Month: March 2018

Senator Lesser Receives “Legislative Leadership Award”

BOSTON — Senator Eric P. Lesser was honored on Monday by the Jewish Community Relations Council of Greater Boston with one of two “Legislative Leadership Awards.”

The JCRC traditionally honors one Senator and one Representative with “Legislative Leadership Awards” each year. House Ways and Means Chair Jeffrey Sanchez of Boston was recognized along with Sen. Lesser.

Attorney General Maura Healey was also honored with an “Excellence in Leadership Award,” and Lon Povitch, Chief Legal Counsel to Governor Charlie Baker, received an “Executive Leadership Award.”

“We are honored to be presenting an award to a remarkable public servant—Senator Eric Lesser. He has demonstrated we must unite in our commitment to act on an urgent agenda; from civil rights to human services, economic opportunity supporting the vibrant MA-Israel partnership, and the protection of democratic values,” stated Jeremy Burton, Executive Director of JCRC. “A well-functioning society and a responsive government would not be possible without outstanding public servants like him.”

“It is humbling to receive this award, and I am grateful to my colleagues, Attorney General Healey, Chairman Sanchez and Lon Povich for their service. I am also grateful to the Western Mass Jewish community, which has built a number of organizations that serve the common good,  from Rachel’s Table, which feeds thousands of hungry people across Western Mass, to the Springfield JCC, where my daughters go to preschool,” said Sen. Lesser. “What makes JCRC so unique is that it works to make Massachusetts a better place, not only for Jewish people but for all people. Its agenda is a universal agenda of justice and peace, and I look forward to continuing our work together toward these goals in our communities.”

Sen. Lesser was introduced by Ronda Parish, President of the Jewish Federation of Western Massachusetts.

The awards recognize the leadership of public officials in areas that reflect JCRC’s legislative priorities, including promoting and protecting democratic norms, defending civil rights and championing economic opportunity and consumer protection.

The awards were presented at JCRC’s annual Legislative Reception held at the State House.


Senator Lesser Votes to Pass Bill Protecting Puppies and Kittens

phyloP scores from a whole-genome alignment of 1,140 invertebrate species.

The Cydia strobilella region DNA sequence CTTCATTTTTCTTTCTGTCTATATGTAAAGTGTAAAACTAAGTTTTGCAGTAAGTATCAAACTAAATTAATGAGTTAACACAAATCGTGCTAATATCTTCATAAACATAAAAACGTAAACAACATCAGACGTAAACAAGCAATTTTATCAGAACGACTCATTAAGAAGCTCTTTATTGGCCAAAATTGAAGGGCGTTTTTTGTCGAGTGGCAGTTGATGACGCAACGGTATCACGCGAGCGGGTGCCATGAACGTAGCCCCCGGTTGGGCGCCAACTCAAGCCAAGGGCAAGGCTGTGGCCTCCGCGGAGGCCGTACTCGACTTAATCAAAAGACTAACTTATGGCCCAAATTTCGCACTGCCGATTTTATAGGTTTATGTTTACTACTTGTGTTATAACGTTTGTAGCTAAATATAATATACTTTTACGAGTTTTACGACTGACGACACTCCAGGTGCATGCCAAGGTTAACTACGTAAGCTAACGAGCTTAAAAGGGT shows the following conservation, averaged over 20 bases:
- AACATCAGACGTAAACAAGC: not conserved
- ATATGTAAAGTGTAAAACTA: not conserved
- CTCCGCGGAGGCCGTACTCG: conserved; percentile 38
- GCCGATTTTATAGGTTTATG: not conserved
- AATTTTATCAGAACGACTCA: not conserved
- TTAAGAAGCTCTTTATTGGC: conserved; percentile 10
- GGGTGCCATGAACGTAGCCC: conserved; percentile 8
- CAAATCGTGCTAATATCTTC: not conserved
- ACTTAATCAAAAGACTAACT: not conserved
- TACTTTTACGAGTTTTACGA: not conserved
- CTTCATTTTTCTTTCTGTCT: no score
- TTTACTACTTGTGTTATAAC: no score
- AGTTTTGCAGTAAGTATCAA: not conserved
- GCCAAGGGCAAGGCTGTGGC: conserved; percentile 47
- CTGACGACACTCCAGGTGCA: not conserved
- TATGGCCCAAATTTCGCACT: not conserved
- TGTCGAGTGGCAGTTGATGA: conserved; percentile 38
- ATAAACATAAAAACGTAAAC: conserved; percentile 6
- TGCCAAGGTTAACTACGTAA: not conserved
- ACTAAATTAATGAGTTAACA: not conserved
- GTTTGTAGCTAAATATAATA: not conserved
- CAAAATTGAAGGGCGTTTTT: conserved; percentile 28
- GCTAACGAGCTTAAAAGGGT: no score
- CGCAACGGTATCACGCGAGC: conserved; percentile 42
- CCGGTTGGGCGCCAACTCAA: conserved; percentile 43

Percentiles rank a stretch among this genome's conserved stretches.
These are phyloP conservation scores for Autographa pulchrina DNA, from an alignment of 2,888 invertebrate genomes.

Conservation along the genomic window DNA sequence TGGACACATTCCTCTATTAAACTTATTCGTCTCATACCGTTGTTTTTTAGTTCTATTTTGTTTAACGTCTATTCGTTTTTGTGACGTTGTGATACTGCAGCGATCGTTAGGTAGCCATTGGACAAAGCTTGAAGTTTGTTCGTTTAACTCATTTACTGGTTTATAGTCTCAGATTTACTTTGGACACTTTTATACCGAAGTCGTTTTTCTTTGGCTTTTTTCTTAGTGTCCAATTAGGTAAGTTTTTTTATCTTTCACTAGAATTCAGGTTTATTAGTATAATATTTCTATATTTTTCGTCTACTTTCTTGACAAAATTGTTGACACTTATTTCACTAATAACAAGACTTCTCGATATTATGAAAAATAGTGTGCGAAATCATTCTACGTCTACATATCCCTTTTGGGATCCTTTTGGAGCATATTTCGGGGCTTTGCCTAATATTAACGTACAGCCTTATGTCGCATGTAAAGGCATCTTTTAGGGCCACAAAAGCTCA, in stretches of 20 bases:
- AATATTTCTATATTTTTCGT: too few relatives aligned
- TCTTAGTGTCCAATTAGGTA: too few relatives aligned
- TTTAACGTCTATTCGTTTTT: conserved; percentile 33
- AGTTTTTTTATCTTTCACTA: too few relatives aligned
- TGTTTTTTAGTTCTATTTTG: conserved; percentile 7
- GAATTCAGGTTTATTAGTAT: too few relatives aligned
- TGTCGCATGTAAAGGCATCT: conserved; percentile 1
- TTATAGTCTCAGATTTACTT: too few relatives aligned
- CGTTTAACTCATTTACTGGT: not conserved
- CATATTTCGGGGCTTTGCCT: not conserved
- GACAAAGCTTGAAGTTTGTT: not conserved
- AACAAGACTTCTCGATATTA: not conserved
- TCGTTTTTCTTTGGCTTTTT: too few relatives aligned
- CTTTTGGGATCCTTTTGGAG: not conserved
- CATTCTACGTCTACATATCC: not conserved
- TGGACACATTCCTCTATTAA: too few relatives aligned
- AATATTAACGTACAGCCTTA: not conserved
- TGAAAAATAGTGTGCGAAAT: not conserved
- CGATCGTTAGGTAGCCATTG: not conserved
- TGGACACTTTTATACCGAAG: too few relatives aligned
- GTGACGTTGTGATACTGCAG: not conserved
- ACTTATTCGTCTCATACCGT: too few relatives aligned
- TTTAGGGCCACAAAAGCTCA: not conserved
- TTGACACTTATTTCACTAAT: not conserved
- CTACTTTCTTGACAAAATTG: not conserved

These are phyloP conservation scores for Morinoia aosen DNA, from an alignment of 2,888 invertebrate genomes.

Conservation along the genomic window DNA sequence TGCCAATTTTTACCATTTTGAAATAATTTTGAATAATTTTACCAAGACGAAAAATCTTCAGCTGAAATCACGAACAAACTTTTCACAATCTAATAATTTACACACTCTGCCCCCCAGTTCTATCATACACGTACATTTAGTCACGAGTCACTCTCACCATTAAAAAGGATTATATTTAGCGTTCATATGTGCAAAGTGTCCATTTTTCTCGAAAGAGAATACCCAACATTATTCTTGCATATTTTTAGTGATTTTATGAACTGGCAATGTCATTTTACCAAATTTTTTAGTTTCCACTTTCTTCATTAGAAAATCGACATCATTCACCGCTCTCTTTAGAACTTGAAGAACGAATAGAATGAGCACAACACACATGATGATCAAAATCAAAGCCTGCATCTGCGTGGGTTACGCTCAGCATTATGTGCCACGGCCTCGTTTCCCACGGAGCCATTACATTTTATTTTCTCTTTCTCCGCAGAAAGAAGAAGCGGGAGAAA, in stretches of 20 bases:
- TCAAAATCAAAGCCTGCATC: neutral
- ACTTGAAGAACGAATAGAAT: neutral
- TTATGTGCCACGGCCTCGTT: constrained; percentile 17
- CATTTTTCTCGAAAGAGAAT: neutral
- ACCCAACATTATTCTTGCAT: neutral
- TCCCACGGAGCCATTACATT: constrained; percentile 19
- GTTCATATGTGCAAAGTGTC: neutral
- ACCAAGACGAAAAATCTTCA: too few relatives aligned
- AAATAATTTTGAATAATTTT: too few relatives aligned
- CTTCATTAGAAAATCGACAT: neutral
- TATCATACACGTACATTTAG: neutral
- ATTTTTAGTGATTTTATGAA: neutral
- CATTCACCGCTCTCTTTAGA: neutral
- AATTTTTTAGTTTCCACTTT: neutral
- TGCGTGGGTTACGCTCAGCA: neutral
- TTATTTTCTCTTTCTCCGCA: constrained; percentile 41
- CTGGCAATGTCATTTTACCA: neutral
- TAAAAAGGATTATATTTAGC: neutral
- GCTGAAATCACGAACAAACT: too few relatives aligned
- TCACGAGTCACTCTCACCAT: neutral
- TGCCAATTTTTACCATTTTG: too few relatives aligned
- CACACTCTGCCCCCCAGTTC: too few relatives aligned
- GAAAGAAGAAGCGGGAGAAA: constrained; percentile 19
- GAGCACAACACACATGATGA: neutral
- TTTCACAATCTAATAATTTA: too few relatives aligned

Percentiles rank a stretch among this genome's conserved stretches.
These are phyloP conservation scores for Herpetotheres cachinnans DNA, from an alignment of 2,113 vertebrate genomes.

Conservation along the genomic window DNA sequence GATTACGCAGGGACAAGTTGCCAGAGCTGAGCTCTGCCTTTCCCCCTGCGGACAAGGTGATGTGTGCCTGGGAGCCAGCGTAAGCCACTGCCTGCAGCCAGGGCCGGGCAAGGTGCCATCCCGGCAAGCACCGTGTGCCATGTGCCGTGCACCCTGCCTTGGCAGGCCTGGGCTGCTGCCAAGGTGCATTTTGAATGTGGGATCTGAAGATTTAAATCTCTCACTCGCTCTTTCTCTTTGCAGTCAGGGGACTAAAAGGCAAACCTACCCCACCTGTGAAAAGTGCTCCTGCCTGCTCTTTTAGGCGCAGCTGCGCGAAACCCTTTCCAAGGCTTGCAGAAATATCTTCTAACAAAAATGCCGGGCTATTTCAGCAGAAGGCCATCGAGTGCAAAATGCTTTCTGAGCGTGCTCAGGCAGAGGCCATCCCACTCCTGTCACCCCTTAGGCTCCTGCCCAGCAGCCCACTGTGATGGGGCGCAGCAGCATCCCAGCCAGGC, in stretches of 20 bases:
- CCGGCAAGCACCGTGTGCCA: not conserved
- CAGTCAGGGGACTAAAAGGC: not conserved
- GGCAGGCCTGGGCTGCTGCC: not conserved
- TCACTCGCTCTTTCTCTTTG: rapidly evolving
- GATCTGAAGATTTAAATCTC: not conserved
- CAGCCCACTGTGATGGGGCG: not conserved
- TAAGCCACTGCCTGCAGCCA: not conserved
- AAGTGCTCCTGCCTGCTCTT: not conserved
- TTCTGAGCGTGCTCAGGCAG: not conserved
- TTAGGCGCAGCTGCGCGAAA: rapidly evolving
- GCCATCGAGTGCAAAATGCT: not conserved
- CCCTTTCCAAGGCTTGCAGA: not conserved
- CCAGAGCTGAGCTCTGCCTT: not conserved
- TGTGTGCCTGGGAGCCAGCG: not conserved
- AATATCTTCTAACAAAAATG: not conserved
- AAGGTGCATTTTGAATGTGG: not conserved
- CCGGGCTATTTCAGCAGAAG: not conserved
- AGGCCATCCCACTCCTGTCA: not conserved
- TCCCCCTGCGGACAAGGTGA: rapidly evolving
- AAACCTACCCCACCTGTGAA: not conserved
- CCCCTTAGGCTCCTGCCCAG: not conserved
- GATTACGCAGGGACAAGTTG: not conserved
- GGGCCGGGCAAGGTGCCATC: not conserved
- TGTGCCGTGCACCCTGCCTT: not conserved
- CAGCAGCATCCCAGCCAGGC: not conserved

BOSTON — On Thursday the State Senate voted to pass a bill improving conditions in the sale of dogs and cats, and ensuring that puppies and kittens are bred and sold in safe and healthy environments.

The bill, S.1155, An Act relative to protecting puppies and kittens, applies safety and breeding standards to protect pets and pet owners. It prohibits the sale of puppies and kittens younger than eight weeks old, increasing the likelihood that they will grow to be healthy dogs and cats, and outlines a process for a veterinarian to declare an animal suffering from a significant adverse health condition “unfit for sale.”

“We all love our pets, and no one should bring home a brand-new puppy or kitten only to find out that they are chronically ill. It’s not fair to the pet owner but it is also unfair to the pet that was raised in unhealthy conditions,” said Senator Eric P. Lesser. “This bill, written in coordination with animal advocates, breeders and pet stores, will keep our pets safer and healthier and protect consumers.”

The bill also strengthens the state’s “Puppy Lemon Law” to give pet owners more options if they unknowingly purchase a sick pet. Remedies available now include the exchange of the animal or a refund and reimbursement for reasonable veterinary fees. The bill also sets forth a procedure for a seller to contest these demands.

“As an animal lover, pet owner and occasional small scale breeder, I am deeply aware of the emotional challenges for families when a pet falls ill, as well as the need to protect the health and safety of young animals,” said Senate Committee on Ways and Means Chair Senator Karen E. Spilka (D-Ashland), lead sponsor of the bill. “This bill is the result of extensive discussion with both breeders and animal rights activists to protect puppies, kittens and pet owners across the Commonwealth.”


Senator Lesser, Sheriff Cocchi and Mayor Kos Read to Fairview Elementary Students for “Celebrity Read Aloud”

CHICOPEE — Senator Eric P. Lesser, Sheriff Nick Cocchi and Mayor Richard Kos all read to different classrooms at Fairview Elementary School in Chicopee as part of Link to Libraries’ annual “Celebrity Read Aloud” day.

Sen. Lesser read “The Fantastic Flying Books of Mr. Morris Lessmore” by William Joyce and Joe Bluhm to Miss Picard’s third grade class.

Sen. Lesser read “The Fantastic Flying Books of Mr. Morris Lessmore” by William Joyce and Joe Bluhm.


Senator Lesser Votes to Pass Social Media Privacy Protections

BOSTON — On Thursday the State Senate voted unanimously to pass a bill protecting the personal social media accounts of students and employees.